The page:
Evaluation of Question-Listing at the Cancer Support Community

University of California, San Francisco, 3333 California Street, Suite 265, San Francisco, CA 94118 USA.
Translational Behavioral Medicine 06/2013; 3(2):162-71. DOI: 10.1007/s13142-012-0186-8
Source: PubMed


The Cancer Support Community (CSC) provides psychosocial support to people facing cancer in community settings. The purpose of this study was to evaluate the compatibility, effectiveness, and fidelity of the Situation-Choices-Objectives-People-Evaluation-Decisions (SCOPED) question-listing intervention at three CSC sites. Between August 2008 and August 2011, the Program Director at each CSC site implemented question-listing, while measuring patient distress, anxiety, and self-efficacy before and after each intervention. We analyzed the quantitative results using unadjusted statistical tests and reviewed qualitative comments by patients and the case notes of Program Directors to assess compatibility and fidelity. Program Directors implemented question-listing with 77 blood cancer patients. Patients reported decreased distress (p = 0.009) and anxiety (p = 0.005) and increased self-efficacy (p < 0.001). Patients and Program Directors endorsed the intervention as compatible with CSC's mission and approach and feasible to implement with high fidelity. CSC effectively translated SCOPED question-listing into practice in the context of its community-based psychosocial support services at three sites.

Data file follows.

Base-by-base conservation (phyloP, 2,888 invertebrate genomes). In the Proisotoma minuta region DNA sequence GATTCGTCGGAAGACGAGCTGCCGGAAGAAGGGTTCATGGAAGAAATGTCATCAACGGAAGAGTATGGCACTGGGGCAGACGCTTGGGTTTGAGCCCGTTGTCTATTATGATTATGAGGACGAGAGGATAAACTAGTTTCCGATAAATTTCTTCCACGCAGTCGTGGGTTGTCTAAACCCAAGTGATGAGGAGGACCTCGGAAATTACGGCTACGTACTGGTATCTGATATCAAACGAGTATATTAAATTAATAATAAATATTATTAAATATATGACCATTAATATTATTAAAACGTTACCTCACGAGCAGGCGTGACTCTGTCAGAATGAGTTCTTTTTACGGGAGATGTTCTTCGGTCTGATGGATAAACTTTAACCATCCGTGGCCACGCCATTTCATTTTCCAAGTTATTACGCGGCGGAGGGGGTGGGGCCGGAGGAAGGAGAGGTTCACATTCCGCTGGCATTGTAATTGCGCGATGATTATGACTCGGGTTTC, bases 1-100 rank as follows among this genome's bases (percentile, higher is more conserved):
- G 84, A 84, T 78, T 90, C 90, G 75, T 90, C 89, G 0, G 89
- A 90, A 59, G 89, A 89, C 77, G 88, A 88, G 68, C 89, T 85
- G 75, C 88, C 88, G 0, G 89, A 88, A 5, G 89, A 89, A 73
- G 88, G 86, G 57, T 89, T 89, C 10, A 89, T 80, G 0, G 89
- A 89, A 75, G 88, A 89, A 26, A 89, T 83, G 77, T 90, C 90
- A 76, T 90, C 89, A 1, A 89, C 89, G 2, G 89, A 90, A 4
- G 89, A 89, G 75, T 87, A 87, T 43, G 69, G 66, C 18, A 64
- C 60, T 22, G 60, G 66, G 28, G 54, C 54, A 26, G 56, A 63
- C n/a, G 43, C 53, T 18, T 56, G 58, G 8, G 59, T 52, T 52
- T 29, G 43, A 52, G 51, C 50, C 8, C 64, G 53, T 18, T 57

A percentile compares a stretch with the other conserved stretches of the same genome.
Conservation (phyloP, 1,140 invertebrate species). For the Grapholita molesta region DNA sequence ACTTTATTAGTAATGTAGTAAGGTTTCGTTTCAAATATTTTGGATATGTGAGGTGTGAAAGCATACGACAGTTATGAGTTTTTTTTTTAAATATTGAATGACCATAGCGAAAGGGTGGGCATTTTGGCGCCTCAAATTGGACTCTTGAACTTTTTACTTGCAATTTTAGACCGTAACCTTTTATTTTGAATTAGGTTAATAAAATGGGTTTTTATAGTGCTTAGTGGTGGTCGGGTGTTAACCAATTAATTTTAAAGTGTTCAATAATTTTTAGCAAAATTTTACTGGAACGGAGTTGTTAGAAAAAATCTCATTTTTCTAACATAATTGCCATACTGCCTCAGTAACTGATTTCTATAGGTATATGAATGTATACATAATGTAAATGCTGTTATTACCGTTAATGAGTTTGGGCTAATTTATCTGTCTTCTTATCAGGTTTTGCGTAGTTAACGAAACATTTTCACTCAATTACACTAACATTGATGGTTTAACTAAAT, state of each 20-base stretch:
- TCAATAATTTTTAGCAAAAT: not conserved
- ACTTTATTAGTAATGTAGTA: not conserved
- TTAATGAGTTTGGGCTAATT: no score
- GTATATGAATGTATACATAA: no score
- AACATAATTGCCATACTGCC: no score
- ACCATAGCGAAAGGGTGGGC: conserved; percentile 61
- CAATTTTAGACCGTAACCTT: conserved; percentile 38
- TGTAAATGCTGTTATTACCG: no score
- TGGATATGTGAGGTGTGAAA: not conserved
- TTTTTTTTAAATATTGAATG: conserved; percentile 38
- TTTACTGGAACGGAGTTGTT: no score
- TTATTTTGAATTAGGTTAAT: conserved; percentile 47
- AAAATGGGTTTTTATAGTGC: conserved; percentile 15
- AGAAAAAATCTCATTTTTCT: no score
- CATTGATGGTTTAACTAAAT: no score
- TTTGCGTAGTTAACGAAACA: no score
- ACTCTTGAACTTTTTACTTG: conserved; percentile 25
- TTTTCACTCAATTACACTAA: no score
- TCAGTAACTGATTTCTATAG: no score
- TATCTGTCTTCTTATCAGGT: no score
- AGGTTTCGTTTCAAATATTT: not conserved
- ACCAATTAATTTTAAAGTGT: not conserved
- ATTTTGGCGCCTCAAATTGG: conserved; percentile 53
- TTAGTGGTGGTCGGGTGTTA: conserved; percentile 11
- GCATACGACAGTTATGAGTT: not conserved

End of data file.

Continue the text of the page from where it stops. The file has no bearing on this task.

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    • "Use of HRA instruments could potentially facilitate timely identification of patients who may benefit from counseling or other interventions, but they may also disrupt history taking, and their impact on cost and quality outcomes is not well understood (Dickey, Gemson, and Carney 1999). The use of patient-generated written lists may facilitate timely attention to the patient's agenda and has led to improvements in patients' psychosocial and health outcomes (Kaplan, Greenfield, and Ware 1989; Rost et al. 1991; Stewart 1995; Belkora et al. 2013). Yet these tools could interfere with patient–clinician rapport building or, as others have found, serve to slow the timely progression of office visits (Schrager and Gaard 2009). "